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World food security at risk as exporters curb sales, importers buy more

Published : Friday, 27 March, 2020 at 12:00 AM  Count : 178

SINGAPORE, Mar 26: Global food security concerns are mounting with around a fifth of the world's population already under lockdown to fight the widening coronavirus pandemic that has infected over 470,000 people across 200 countries, killing 21,000.
Panic buying of household staples like toilet paper and cleaning products have occurred in nearly every country hit by the virus, and empty shelves in supermarkets have been common.
Compounding the anxiety stemming from erratic consumer buying has been concern that some governments may move to restrict the flow of food staples to ensure their own populations have enough while supply chains get disrupted by the pandemic.
"People are starting to get worried," said Phin Ziebell, agribusiness economist at National Australia Bank.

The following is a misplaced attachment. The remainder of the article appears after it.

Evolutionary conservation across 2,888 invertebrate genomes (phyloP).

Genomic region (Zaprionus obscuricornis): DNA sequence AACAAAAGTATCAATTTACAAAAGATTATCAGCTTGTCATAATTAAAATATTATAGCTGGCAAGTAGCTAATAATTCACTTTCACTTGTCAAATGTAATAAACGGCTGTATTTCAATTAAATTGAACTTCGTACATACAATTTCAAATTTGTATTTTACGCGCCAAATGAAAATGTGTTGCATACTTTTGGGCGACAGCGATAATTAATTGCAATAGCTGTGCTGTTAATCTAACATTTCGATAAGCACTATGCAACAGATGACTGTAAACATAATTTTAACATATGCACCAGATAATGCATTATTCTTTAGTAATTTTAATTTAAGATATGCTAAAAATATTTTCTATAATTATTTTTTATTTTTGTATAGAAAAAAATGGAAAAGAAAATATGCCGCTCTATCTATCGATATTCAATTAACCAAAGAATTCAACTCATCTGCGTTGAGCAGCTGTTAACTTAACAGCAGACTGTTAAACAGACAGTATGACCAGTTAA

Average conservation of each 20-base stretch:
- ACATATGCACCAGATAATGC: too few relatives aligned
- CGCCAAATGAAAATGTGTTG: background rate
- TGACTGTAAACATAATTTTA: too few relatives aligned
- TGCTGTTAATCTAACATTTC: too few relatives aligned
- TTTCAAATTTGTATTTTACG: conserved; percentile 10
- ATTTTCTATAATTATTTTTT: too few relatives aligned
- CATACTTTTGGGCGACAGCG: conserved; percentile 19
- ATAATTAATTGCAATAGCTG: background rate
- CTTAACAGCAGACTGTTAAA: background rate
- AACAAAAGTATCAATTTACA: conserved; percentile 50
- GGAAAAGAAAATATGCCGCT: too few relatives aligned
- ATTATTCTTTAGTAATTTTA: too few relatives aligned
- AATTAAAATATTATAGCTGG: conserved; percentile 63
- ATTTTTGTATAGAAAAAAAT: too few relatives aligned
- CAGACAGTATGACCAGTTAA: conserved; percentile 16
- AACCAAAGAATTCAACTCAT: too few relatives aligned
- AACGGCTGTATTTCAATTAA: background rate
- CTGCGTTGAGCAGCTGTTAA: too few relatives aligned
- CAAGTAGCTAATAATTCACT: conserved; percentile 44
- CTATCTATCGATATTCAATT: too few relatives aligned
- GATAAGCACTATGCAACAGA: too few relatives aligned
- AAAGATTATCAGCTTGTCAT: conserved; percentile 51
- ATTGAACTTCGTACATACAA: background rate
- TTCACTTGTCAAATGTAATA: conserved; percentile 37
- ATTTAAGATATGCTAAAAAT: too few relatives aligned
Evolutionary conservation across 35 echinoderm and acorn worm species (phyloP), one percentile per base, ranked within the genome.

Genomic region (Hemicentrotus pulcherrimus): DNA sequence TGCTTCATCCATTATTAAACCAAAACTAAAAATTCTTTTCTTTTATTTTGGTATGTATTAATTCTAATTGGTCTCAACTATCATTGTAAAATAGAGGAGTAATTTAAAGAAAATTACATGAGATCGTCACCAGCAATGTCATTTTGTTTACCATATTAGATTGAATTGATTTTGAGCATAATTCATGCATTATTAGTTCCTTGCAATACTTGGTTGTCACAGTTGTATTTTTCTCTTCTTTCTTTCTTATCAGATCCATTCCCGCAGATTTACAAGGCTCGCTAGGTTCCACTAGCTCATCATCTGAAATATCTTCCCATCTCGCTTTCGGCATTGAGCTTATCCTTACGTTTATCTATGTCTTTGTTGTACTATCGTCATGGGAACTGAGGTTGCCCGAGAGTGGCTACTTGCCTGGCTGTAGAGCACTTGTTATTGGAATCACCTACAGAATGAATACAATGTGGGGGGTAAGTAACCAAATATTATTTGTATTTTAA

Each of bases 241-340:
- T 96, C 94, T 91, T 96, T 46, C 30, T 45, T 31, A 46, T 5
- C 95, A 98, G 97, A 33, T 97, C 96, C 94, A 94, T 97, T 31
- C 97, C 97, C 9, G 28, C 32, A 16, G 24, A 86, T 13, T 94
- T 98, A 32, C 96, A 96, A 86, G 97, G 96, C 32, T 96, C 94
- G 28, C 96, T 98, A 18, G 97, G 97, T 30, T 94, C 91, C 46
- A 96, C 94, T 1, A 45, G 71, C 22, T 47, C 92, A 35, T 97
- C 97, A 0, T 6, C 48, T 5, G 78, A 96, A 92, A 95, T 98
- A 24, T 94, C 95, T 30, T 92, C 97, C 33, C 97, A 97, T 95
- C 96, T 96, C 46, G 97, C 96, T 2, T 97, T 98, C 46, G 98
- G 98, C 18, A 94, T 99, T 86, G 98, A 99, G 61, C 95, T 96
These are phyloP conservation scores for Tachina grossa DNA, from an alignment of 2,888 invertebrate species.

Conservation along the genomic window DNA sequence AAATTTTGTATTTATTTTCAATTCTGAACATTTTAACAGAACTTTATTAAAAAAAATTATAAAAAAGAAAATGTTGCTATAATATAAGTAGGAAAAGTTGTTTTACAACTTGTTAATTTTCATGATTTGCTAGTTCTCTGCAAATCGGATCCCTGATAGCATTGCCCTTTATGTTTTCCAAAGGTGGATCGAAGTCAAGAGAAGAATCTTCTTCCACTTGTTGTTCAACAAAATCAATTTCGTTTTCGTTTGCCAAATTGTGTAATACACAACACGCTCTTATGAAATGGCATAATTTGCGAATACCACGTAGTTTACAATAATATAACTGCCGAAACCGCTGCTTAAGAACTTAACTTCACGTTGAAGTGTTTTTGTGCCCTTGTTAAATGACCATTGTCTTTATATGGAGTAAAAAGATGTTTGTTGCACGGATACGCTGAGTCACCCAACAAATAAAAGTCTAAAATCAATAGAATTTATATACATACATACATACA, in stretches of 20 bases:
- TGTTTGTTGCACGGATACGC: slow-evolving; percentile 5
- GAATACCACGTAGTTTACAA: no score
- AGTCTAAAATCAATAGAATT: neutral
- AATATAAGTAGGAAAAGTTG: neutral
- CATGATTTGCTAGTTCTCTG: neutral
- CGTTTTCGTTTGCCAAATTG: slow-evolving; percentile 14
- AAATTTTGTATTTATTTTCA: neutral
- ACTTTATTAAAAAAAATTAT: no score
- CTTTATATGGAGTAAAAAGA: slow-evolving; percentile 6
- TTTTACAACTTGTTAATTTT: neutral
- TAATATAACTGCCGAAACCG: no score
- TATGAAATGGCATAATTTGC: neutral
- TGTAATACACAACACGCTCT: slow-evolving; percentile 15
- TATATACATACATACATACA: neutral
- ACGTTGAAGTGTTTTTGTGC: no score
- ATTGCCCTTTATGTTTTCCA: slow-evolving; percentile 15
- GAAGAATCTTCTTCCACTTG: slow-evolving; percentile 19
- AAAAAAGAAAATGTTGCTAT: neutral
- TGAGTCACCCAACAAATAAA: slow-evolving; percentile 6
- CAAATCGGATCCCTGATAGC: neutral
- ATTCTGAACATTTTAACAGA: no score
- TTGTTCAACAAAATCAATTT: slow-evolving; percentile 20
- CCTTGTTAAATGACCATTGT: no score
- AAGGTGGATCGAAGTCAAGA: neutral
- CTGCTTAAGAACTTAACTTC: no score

"If major exporters start keeping grains at home, it will have the buyers really worried. It is panicking and not rational, as fundamentally the world is well supplied with food."
Vietnam, the third largest rice exporter, and Kazakhstan, the number nine wheat exporter, have already made moves to restrict sales of those staples amid concerns over domestic availability. India, the top global rice exporter, has just entered a three-week lockdown that has brought several logistics channels to a halt.
Elsewhere, Russia's vegetable oil union has called for a restriction in sunflower seed exports, and palm oil output has slowed in the number two producer Malaysia.
On the importer side, Iraq announced it needs 1 million tonnes of wheat and 250,000 tonnes of rice after a "crisis committee" advised building up strategic food stocks.
Together, these moves have raised concerns among agriculture traders about unnecessary food supply distortions.  Combined global production of rice and wheat - the most widely-traded food crops - is projected to be a record 1.26 billion tonnes this year, according United States Department of Agriculture data.     -REUTERS











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